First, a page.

The use of past flood events to make a realistic assessment of the flood risk is nicely illustrated by the case study of the village of Langtoft in East Yorkshire (Figure 1). It is the purpose of this paper to not only describe the evidence for previous floods at Langtoft but also to explain a new methodology of flood risk assessment at this site where there is limited data regarding flood history. The structure of the paper is as follows. First, the results of current methods of flood risk assessment at Langtoft will be briefly described. Second, the historic evidence of floods is presented. Third, the analysis of both field data and flow modelling are then used to produce estimates of the peak discharge of two historic events at Langtoft. Fourth, a new method of estimating the rarity of the flood events is described. Fifth, this method is applied to two rivers with contrasting bedrock: the river Lud which is a permeable catchment, and the river Brue a largely clay catchment. Sixth, the method is then applied to Langtoft and a flood frequency curve produced.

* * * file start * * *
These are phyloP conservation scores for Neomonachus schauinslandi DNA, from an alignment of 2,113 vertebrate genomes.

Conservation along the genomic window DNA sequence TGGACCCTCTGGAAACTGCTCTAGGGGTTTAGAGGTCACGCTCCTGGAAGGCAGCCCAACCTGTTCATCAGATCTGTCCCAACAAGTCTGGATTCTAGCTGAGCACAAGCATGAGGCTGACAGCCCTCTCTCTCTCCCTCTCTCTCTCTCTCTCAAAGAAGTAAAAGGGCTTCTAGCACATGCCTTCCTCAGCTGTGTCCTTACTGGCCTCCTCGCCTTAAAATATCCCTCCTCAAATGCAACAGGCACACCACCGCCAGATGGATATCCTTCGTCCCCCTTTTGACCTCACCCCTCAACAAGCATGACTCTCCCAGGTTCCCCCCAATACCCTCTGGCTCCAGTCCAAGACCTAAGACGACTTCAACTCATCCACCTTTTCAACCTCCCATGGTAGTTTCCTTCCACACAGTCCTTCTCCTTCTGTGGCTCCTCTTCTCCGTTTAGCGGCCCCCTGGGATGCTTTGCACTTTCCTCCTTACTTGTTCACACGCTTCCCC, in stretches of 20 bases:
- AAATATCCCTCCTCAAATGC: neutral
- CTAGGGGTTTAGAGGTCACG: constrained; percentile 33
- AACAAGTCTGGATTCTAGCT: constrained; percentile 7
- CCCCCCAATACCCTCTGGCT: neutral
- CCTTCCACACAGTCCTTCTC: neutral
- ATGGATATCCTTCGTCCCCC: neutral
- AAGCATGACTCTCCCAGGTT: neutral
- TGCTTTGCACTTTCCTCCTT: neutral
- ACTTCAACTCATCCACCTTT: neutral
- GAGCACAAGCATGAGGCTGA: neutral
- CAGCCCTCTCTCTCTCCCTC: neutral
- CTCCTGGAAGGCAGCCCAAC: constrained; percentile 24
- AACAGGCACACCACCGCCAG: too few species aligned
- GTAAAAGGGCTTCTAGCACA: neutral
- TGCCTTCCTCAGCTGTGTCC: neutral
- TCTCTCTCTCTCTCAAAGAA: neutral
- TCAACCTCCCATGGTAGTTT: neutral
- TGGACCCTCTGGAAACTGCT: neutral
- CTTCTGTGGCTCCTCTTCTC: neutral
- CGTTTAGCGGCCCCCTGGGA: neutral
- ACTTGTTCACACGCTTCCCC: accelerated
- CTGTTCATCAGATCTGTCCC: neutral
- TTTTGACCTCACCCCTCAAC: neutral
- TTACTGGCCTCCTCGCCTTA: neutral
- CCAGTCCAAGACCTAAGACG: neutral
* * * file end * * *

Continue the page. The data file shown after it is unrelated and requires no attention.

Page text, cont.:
Existing flood risk assessments at Langtoft, East Yorksire, UK